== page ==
Many applications are available to write software. Most of them are very complicated, and you'll need to start from scratch if you want to learn using it: it is based upon an unfamiliar language, with its own separate grammar/syntax.
Amongst the many approaches is one, that builds upon the use of the English language. If you know English, you can make a "quick start". This type of scripting language was introduced to "the rest of us" when HyperCard was made available on the Apple Macintosh, during the latter part of the eighties in the twentieth century - now some twenty years ago. The scripting language was called HyperTalk. From that idea some interesting applications have evolved.
One of those tools is called Runtime Revolution, which is still very actively being developed. While writing this review about version 2.9, version 3.0 is on its way to be released during the autumn of this year. When I was discovering the possibilities of HyperCard, I was fascinated. Looking into the state of affairs now reminds me of that period, and I must say - after all these years - I can still get enthusiastic about this subject. So here are my impressions in the summer of 2008:
This review could start with "Once upon a time, there was..."! Because twenty years of (r)evolution in the "computer industry" seem like a lot longer: like ages ago! I was around - when in the eighties of the twentieth century - Apple introduced the Compact Macintosh series. For a while every machine included an application called "HyperCard". Coming to think of it: I do have a lot of future behind me! ;-)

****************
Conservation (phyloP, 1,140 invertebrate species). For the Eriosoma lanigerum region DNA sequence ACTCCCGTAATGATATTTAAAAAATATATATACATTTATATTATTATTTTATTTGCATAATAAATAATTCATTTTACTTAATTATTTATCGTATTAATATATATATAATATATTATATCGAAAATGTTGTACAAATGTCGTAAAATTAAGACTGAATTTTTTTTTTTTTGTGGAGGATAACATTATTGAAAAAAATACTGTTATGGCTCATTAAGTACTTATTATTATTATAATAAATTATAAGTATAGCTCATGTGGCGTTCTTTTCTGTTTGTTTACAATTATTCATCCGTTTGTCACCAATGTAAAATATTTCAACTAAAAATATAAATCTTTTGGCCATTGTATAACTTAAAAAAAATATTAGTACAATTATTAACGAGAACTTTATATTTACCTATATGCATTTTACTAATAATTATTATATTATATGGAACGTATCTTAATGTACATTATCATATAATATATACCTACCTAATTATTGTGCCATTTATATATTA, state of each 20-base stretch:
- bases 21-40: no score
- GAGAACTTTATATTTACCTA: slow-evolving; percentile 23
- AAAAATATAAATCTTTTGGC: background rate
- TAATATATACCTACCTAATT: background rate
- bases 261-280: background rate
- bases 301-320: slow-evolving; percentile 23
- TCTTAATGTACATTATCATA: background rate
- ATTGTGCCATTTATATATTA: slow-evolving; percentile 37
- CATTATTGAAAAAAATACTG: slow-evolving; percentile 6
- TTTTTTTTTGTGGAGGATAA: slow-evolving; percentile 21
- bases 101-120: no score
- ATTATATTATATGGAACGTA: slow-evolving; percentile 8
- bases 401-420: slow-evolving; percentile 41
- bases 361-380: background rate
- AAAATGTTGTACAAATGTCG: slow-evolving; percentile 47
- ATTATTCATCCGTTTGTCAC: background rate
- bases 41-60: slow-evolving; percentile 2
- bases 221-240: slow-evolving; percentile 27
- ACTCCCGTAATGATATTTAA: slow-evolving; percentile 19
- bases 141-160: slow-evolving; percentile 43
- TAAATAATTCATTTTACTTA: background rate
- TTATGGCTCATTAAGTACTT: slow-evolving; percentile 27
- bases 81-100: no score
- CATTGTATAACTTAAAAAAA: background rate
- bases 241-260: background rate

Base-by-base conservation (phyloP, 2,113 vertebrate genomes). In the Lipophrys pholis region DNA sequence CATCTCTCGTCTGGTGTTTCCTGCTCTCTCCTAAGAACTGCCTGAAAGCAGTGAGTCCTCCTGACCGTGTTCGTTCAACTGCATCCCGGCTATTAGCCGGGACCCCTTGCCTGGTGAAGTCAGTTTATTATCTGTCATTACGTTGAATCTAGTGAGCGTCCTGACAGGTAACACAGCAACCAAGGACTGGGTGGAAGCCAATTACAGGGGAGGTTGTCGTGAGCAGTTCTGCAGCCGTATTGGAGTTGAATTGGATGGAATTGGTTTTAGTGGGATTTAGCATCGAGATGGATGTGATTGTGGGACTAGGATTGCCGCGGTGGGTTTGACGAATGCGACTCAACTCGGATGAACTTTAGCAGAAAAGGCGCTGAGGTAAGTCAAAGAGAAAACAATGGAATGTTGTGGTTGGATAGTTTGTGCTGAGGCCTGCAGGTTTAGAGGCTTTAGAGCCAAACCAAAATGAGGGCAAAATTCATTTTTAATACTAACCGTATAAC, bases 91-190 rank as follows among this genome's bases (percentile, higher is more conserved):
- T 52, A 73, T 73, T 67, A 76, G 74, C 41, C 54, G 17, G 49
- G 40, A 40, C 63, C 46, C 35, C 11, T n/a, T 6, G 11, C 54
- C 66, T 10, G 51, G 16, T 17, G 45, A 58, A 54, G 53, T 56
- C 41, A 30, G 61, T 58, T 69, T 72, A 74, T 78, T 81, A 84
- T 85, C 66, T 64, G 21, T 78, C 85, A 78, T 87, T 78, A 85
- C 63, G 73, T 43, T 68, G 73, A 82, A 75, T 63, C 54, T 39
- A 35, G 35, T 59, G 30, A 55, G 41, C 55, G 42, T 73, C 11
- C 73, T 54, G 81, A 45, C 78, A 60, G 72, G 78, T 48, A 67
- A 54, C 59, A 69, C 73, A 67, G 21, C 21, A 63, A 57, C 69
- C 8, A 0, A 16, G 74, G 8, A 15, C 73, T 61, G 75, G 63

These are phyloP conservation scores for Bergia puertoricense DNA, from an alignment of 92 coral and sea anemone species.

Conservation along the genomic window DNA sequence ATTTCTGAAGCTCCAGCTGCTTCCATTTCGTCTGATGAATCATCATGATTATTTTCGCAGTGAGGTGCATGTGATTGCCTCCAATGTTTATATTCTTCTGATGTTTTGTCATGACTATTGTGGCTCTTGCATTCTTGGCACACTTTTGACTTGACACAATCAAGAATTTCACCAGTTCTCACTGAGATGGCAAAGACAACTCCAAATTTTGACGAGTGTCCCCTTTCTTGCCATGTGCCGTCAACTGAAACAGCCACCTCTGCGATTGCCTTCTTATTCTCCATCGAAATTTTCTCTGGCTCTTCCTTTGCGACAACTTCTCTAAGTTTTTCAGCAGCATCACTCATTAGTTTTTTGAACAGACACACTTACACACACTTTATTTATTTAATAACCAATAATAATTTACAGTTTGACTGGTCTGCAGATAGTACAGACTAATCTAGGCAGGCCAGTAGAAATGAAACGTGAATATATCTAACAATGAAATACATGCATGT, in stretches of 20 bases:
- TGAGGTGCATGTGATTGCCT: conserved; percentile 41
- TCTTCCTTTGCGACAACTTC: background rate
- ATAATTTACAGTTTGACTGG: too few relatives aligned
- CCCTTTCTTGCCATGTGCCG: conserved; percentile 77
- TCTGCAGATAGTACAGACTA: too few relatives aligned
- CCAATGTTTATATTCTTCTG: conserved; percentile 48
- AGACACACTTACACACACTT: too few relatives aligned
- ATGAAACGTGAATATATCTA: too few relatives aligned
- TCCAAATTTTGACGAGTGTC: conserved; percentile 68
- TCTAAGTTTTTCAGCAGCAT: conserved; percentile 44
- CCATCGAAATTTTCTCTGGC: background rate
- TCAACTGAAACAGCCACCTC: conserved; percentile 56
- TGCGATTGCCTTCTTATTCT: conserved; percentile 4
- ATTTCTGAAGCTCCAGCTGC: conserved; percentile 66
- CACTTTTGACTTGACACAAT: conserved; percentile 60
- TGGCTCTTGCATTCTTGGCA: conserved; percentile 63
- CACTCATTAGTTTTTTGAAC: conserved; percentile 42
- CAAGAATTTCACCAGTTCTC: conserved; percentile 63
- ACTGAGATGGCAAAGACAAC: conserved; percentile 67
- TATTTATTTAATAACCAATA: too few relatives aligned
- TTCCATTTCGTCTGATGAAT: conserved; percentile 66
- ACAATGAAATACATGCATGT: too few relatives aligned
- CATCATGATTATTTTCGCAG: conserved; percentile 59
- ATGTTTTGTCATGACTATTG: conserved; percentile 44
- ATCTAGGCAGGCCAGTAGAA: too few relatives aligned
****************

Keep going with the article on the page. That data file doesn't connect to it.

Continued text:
To quote from the WikiPedia article on HyperCard: "It was initially released in August 1987, with the understanding that Atkinson would give HyperCard to Apple only if they promised to release it for free on all Macs. Apple timed its release to coincide with the MacWorld Conference & Expo in Boston, Massachusetts to guarantee maximum publicity. HyperCard was a huge hit almost instantly. Many people who thought they would never be able to program a computer started using HyperCard for all sorts of automation and prototyping tasks, a surprise even to its creator."
And yes, I was one of those who felt more confident I could let my little computer do what I wanted it to (instead of the other way around: adjusting my working habits to the limitations of the computer...) HyperCard could let many people do things only limited by their imagination. The only thing that wasn't possible at the time, was the use of colour. We were still in the age of the "monochrome screen"... those were the days, my friend.... ;-)
If you are not familiar with this tiny piece of "computer history" it is well worth your time to read the WikiPedia articles I link to above. But then be sure to come back, and read why I feel it's worth looking into the present of 2008. Because although HyperCard isn't with us anymore, there is a descendant that still has many of the traits GrandFather had!
From HyperCard to Runtime Revolution